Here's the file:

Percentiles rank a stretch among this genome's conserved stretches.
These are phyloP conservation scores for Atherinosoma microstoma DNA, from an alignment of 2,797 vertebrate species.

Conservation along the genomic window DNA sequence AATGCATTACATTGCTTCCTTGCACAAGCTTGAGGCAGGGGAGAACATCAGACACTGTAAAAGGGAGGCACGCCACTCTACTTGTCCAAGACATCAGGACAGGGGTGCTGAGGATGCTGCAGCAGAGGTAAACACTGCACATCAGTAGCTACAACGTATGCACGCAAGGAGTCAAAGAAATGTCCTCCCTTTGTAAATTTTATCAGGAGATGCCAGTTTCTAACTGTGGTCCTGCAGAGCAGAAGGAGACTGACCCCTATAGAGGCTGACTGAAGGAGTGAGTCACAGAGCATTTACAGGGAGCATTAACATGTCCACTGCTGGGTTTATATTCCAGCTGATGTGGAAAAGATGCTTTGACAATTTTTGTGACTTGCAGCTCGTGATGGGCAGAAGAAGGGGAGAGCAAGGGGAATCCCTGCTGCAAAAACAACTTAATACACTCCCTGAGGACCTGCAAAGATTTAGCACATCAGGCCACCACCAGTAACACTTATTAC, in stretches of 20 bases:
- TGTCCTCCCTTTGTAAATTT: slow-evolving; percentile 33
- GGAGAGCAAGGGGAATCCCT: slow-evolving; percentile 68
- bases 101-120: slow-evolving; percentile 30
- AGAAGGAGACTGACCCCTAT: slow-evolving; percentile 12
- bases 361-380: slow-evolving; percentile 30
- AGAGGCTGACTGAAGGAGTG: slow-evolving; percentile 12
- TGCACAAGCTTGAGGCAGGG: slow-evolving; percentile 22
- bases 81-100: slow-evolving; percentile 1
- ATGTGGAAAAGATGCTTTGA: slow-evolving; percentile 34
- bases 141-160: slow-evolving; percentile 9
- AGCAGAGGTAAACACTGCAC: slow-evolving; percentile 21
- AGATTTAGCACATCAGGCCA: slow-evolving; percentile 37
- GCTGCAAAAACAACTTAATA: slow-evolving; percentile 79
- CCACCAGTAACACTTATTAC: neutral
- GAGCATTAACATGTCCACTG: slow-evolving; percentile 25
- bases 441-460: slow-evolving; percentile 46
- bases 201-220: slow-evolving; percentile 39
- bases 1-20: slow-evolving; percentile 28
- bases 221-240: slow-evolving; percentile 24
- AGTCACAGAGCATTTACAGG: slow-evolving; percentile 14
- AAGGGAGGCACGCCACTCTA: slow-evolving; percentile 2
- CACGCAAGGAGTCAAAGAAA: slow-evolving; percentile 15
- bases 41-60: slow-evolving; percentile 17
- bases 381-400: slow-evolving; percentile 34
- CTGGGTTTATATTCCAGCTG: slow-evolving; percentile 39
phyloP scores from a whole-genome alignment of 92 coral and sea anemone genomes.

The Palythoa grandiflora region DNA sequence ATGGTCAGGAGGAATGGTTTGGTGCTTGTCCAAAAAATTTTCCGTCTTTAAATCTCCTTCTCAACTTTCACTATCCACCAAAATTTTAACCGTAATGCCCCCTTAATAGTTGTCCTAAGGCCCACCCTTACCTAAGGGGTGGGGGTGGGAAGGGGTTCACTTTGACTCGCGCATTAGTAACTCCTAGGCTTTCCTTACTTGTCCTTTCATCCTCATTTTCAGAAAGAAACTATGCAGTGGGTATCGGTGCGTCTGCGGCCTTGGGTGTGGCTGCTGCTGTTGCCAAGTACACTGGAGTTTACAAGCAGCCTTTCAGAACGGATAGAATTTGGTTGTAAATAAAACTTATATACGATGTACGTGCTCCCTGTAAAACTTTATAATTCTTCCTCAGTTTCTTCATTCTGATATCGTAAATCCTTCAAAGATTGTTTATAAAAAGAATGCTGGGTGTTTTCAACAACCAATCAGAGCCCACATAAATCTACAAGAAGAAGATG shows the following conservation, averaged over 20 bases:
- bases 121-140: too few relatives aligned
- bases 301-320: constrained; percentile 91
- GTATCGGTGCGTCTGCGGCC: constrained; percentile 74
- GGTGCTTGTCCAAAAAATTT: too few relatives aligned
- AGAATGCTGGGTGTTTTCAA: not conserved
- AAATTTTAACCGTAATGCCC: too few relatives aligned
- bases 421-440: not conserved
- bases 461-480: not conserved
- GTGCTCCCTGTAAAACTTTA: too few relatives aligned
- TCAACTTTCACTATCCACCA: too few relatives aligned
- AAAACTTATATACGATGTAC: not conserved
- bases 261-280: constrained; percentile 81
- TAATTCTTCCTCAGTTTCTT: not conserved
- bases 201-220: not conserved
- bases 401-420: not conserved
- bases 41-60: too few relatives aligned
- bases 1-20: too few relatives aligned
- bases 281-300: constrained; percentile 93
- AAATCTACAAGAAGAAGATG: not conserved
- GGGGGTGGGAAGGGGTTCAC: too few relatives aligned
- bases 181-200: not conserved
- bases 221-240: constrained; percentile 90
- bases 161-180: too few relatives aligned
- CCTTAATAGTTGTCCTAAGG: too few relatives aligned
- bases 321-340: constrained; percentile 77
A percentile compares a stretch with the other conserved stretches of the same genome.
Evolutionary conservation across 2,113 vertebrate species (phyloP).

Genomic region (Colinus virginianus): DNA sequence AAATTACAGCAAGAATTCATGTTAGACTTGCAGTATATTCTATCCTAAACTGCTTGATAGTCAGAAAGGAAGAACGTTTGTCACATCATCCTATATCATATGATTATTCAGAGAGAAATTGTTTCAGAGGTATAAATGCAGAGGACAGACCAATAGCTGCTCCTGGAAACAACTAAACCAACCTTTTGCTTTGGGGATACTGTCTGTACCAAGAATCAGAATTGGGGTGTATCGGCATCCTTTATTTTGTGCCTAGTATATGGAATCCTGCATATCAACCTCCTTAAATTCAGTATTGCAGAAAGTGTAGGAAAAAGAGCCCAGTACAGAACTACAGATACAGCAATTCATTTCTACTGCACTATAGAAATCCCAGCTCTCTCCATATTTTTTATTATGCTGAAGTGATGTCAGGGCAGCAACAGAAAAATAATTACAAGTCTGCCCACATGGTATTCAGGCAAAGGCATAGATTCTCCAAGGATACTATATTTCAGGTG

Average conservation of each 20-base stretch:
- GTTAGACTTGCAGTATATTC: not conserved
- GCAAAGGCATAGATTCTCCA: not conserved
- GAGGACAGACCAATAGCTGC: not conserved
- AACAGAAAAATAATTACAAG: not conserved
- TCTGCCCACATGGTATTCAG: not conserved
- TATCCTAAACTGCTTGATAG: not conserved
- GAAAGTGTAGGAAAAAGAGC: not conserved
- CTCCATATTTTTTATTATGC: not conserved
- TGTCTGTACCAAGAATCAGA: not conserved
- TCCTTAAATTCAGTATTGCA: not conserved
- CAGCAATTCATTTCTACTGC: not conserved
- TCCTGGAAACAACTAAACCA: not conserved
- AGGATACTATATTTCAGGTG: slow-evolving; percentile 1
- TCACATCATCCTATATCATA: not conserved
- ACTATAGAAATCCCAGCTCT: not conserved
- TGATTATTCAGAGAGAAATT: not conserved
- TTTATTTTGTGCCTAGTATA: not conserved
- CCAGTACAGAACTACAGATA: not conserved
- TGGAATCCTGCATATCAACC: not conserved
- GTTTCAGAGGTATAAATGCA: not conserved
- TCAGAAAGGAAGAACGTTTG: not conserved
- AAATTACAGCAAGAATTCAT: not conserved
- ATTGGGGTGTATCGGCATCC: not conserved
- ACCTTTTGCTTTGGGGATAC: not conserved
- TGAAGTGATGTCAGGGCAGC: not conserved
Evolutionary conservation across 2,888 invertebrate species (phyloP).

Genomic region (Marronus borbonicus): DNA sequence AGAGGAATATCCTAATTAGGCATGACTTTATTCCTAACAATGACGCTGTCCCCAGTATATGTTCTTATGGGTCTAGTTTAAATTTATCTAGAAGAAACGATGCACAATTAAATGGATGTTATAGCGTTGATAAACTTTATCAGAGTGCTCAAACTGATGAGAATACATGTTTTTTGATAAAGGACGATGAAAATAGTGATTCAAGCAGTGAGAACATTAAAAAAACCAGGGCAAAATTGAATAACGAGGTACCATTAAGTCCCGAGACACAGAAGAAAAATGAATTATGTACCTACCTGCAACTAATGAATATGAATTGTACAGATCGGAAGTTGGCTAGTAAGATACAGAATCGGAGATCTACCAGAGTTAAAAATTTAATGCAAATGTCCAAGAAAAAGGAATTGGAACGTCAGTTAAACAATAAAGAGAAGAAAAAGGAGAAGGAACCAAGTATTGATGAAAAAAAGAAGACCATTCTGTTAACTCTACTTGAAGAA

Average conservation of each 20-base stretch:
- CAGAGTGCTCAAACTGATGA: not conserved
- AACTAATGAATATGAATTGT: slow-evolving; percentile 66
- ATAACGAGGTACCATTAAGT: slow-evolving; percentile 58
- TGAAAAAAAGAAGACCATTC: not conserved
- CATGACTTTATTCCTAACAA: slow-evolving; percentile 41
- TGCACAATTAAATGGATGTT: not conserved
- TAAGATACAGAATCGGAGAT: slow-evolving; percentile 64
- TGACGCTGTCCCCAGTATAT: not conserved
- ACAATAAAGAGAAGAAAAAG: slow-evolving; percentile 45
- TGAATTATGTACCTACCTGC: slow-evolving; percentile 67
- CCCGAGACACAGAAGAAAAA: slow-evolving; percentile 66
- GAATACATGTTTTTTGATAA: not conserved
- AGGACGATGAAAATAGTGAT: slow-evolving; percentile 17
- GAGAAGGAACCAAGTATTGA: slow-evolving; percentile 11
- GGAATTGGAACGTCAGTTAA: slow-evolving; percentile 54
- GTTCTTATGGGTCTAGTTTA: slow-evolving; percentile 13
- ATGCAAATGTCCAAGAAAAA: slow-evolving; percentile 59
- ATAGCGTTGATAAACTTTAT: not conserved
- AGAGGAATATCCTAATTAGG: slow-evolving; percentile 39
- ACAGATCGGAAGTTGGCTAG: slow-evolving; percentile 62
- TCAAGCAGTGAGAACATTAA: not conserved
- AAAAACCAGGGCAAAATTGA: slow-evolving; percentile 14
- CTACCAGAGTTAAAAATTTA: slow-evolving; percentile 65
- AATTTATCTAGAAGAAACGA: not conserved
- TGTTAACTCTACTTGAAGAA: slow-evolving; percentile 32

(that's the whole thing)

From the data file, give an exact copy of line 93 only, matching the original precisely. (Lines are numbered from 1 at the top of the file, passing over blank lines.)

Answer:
- TGCACAATTAAATGGATGTT: not conserved